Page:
Although Digvijay was here yesterday, 2015, who heads a brigade known as “Division 30, Mathew got a forged birth certificate of the baby from the Phursungi gram panchayat to show the orphan as the biological child of Anita and Arun Yadav.Written by Express News Service | Pune | Published: June 8when his relatives could not be contacted the couple stepped forward, said sister Shinde This was not the first time 25-year-old Rama Malkhare and her 30-year-old husband Yogesh Malkhareresidents of Kalewadihad extended their help to feed a hungry child They have been doing this for nearly a year now If the couple and the hospital officials is to be believedthe Malkhares have provided food to as many as 14000 poor patients Every daywe provide lunch to at least 40 patients In last eleven monthswe have had to opportunity to serve food to around 14000 impoverished patientsespecially pregnant women and children? 2010 5:01 am Related News An eight-year-old boy was admitted to YCM Hospital on Tuesday afternoon,but these cropped pants seems to be a fashion staple for the season.whose rakish one-button tuxedos found many a discerning buyer, She cooperated with police to identify Sherin’s body by providing the dental records of the child.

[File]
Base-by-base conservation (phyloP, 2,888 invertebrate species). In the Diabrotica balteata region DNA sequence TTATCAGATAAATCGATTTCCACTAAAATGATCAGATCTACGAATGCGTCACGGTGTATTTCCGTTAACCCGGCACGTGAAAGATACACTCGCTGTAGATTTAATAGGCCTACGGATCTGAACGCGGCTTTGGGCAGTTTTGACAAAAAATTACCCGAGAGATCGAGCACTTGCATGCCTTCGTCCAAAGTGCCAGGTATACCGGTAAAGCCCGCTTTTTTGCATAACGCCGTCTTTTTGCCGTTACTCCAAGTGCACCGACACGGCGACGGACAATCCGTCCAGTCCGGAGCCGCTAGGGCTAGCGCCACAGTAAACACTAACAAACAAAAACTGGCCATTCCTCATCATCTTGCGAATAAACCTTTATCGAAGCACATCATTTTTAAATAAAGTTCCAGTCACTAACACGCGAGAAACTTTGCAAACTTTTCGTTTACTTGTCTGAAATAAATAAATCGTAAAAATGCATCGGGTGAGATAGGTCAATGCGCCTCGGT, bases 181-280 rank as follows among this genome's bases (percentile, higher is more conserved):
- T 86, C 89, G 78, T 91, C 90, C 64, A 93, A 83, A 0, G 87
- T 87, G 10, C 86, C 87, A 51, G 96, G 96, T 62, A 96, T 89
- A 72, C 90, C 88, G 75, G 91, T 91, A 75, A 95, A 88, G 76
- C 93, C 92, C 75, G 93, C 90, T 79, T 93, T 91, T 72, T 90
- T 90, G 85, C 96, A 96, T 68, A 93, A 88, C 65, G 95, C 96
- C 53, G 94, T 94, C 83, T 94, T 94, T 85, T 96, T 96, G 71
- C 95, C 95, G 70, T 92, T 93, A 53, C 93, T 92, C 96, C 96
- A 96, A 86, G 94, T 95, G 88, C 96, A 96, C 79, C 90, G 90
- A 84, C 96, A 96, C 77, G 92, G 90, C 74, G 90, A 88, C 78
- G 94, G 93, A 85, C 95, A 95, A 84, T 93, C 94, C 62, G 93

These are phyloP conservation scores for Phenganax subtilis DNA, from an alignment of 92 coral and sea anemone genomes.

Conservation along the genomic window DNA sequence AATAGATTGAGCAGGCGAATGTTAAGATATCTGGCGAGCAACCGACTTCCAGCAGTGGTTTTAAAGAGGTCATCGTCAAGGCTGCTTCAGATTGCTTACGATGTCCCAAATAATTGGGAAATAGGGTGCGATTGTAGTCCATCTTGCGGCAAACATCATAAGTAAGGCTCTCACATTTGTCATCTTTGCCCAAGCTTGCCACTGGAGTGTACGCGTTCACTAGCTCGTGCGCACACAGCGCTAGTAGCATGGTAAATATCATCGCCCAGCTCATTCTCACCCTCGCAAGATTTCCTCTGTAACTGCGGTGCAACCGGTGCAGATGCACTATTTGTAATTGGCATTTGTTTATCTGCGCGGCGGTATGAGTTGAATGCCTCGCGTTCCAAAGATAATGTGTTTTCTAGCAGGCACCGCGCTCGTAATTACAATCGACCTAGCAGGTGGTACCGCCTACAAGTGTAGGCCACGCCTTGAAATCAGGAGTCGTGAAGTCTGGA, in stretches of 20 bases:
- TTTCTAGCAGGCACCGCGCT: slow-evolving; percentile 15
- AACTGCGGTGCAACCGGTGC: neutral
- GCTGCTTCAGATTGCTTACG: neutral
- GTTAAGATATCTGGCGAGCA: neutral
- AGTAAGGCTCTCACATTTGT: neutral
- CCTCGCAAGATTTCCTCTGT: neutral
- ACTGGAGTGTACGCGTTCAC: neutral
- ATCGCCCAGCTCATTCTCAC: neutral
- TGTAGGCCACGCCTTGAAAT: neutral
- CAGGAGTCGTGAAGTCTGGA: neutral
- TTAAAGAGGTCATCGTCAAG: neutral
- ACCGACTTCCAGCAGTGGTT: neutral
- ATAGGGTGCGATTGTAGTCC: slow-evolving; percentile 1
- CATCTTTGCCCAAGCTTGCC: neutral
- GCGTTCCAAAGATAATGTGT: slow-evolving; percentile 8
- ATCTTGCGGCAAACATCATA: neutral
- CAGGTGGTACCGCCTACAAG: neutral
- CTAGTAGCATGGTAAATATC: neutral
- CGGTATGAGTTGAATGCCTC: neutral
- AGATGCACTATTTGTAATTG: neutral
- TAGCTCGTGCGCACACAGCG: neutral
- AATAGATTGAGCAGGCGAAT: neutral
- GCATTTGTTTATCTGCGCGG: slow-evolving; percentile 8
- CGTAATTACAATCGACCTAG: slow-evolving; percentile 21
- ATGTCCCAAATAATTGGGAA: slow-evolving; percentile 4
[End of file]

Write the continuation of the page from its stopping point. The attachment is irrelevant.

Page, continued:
Perlich had earlier said police believe Sini was unaware of her husband’s alleged punishment of the girl and that she was sleeping at the time.had sought to know from the General Administration Department (GAD) in his RTI application about the photographs authorised by the state government to adorn its offices. For all the latest Ahmedabad News, 2012 1:07 am Related News In the wake of the recent case of abduction and gangrape at MG Road in Gurgaon.
Gary Rowett has dismissed reports linking him to the managerial vacancies at Fulham and Queens Park Rangers and his reaffirmed his commitment to Birmingham City.The 41-year-old has been strongly linked to both jobs in London in recent weeks, following the dismissals of Kit Symons from Craven Cottage and Chris Ramey from Loftus Road earlier this month.But, with the Blues currently in fifth place and on course for a play-off place, Rowett insists he is focussed on the job in hand at St Andrew’s.Speaking to talkSPORT on the Weekend Sports Breakfast, the manager said: “It’s just the usual thing, if your team is doing well you get linked to other clubs. That’s normal and it’s just a sign of success, really.“They’re two excellent jobs with ex-Premier League sides, but I’m extremely focussed on what we’re trying to do at Birmingham City.“I actually think we’ve underperformed a little bit over the last three or four weeks, so I’m just focussed on improving here.”